Future trends

Hanging out online is a mental disorder

Well, that explains a lot. If you think the world is going to heck in a handbasket, it is apparently because we are all glued to the computer all day long. I tend not to take these studies too seriously, as they often cannot discern cause and effect. That is, do people who are already prone to depression tend to make that problem worse by hanging out online?

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Virtual grocery shopping

Shop for groceries at the bus station? That's something you can already do in South Korea, where the traditional grocery store is being nudged out of the way by an interesting new approach to shopping that combines a large "aisle" display and QR codes. A kiosk shows a typical array of products that would be found on one aisle of a grocery store. You hold up your smartphone, scan the QR code of the product you want, and that item gets added to your virtual shopping cart.

The brilliance of the Kindle

I was given a Kindle for Father's Day. I had thought about getting one for a while, but have become risk averse when it comes to new gadgets. There is always some new gadget that is supposed to save me time and money, and they almost never do. And I read a lot on airplanes, and they don't make you turn off your old-fashioned paper book during take off and landing. But I had a three day business trip just after the weekend, so I took the Kindle along.

I was hooked almost instantly.

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No one can afford to have every service as a subscription

Adobe has announced Muse, "...a program for creating web pages without hand coding." Great. Except it costs $14.99 a month, or buy the CreativeCloud package for $49.99 a month. We're in the midst of a bubble where lots of companies think they are going to make lots of money by selling software as a service. But this bubble, like all bubbles, is unsustainable. No company or individual can afford to be paying what quickly adds up to hundreds of dollars a month for "cloud" services. It just does not scale.

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Broadband and the walkable city

This short article on the weak housing market has big implications for "big broadband," which few of us have right now. A major economist is predicting that the housing market may not recover for years, but coupled with high gas prices, walkable communities will be in high demand.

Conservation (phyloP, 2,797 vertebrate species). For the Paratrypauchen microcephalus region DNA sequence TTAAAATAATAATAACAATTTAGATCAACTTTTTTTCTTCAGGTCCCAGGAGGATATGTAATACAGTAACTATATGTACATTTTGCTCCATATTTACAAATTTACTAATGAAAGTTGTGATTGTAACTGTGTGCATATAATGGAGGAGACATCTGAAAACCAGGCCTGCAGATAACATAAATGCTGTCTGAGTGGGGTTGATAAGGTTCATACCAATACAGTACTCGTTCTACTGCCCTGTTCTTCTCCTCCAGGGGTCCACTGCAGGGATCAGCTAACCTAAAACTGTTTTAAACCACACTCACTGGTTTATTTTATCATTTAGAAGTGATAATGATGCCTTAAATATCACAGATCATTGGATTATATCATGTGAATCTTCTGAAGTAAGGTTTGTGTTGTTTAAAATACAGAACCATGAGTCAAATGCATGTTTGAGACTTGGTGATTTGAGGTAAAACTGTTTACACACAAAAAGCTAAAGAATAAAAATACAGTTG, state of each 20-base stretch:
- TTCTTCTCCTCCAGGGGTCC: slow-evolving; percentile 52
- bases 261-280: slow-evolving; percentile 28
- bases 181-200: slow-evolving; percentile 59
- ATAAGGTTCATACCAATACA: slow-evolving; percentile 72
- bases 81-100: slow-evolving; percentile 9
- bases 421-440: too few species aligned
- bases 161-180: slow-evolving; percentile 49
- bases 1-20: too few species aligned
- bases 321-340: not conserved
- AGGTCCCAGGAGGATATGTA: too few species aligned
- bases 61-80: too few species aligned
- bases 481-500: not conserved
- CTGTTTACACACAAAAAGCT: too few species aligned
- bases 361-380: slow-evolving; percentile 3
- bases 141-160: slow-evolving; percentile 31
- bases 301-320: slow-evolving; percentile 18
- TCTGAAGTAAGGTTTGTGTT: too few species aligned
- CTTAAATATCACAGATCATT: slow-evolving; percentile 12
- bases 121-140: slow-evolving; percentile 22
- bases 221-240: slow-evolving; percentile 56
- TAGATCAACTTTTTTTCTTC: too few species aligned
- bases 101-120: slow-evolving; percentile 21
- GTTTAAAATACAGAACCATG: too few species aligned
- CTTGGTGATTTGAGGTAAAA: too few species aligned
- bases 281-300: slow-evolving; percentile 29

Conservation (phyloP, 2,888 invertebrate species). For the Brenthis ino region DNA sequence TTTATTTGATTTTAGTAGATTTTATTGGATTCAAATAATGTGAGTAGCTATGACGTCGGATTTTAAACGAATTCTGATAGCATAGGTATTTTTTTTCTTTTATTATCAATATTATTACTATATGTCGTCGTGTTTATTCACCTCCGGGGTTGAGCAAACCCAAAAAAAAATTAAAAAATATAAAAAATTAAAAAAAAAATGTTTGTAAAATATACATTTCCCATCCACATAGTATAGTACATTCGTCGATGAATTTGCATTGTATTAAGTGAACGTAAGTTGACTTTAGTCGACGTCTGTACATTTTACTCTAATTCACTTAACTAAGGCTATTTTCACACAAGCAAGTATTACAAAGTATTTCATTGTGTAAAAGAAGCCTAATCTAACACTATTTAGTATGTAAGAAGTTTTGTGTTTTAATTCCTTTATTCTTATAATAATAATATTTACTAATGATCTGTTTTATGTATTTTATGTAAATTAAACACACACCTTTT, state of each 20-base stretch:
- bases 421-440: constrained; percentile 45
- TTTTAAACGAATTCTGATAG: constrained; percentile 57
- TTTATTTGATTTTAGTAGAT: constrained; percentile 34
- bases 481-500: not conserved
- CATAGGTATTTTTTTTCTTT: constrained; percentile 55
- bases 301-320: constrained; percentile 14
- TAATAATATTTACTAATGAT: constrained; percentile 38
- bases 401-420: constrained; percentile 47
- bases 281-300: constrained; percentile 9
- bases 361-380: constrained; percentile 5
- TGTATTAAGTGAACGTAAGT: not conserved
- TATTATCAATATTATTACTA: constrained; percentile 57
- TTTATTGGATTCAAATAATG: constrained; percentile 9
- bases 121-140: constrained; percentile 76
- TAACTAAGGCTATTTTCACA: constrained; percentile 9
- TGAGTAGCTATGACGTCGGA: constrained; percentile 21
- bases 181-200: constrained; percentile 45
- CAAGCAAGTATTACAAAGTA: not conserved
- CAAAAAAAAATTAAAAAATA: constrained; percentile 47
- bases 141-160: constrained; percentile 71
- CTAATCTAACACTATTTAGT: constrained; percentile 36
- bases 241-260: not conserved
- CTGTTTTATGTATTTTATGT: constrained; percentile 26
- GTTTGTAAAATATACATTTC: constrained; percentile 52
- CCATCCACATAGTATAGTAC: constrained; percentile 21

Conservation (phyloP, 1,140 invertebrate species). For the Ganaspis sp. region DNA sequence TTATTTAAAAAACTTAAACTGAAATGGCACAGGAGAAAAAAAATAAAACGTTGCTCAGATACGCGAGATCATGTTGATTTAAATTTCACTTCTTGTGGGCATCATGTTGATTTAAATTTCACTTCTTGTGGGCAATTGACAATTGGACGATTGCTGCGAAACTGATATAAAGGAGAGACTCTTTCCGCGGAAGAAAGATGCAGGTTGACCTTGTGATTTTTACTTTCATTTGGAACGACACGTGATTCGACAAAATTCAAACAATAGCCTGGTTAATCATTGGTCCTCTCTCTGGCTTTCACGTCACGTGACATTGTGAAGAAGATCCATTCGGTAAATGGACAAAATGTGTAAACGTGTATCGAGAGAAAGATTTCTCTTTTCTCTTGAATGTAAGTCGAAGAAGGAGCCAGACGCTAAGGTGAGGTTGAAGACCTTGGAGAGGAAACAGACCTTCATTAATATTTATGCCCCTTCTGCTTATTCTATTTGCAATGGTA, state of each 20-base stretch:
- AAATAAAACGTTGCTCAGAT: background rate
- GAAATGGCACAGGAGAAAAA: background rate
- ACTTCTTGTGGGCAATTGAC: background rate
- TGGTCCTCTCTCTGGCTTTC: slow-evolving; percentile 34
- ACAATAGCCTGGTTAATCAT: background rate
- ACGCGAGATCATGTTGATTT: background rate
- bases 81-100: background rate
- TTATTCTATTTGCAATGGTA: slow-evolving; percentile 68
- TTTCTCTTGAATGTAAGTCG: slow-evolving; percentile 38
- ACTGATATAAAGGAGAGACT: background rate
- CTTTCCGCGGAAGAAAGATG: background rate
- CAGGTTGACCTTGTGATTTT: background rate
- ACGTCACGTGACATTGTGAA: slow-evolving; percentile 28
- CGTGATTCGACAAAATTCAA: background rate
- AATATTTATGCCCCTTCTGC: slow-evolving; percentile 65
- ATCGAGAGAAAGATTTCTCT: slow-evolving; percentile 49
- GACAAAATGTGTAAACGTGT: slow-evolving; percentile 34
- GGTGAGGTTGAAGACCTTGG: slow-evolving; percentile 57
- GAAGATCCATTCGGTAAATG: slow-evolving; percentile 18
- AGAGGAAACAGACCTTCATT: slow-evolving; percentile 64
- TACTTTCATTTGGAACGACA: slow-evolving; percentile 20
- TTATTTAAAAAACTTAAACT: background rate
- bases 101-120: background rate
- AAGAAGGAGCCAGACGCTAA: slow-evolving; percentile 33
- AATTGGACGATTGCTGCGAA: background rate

It's not triple play, it's "century play"

In Sweden, home security offerings have been an important service on their open access networks, and start up companies have very successfully taken business away from the "big" security companies, which were slow to adapt using an IP network rather than phone lines. The network owner (e.g.

Our data is doubling every year

This story from MIT's Technology Review says that the amount of data we are storing is doubling every year. Doubling every year. So that $120 terabyte hard drive you bought to back up the baby pictures and your music library? You'll need another one in a year or two. Then four. Then eight. Hard drive densities keep going up, but they are not doubling every year.

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A modern failure to communicate

David Strom does a good job of describing the awful Tower of Babel mess we are in with the myriad of ways to supposedly "contact" someone. It's a good read, and describes what most of us struggle with on a daily basis.

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XKCD: Twitter is faster than earthquakes

Twitter messages are turning out to be useful for all sorts of real time data collection needs.

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Siri, What's on TV tonight?

A cryptic reference in the wildly popular biography of Steve Jobs suggests that Apple has something up its sleeve with respect to the TV set. MacRumors reports on a NY Times story that suggests Apple's intelligent agent technology, called Siri, may show up in an Apple-branded TV set. Instead of complicated remotes, we will just talk to our TV and tell it what we want to watch.

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Siri is another Apple game changer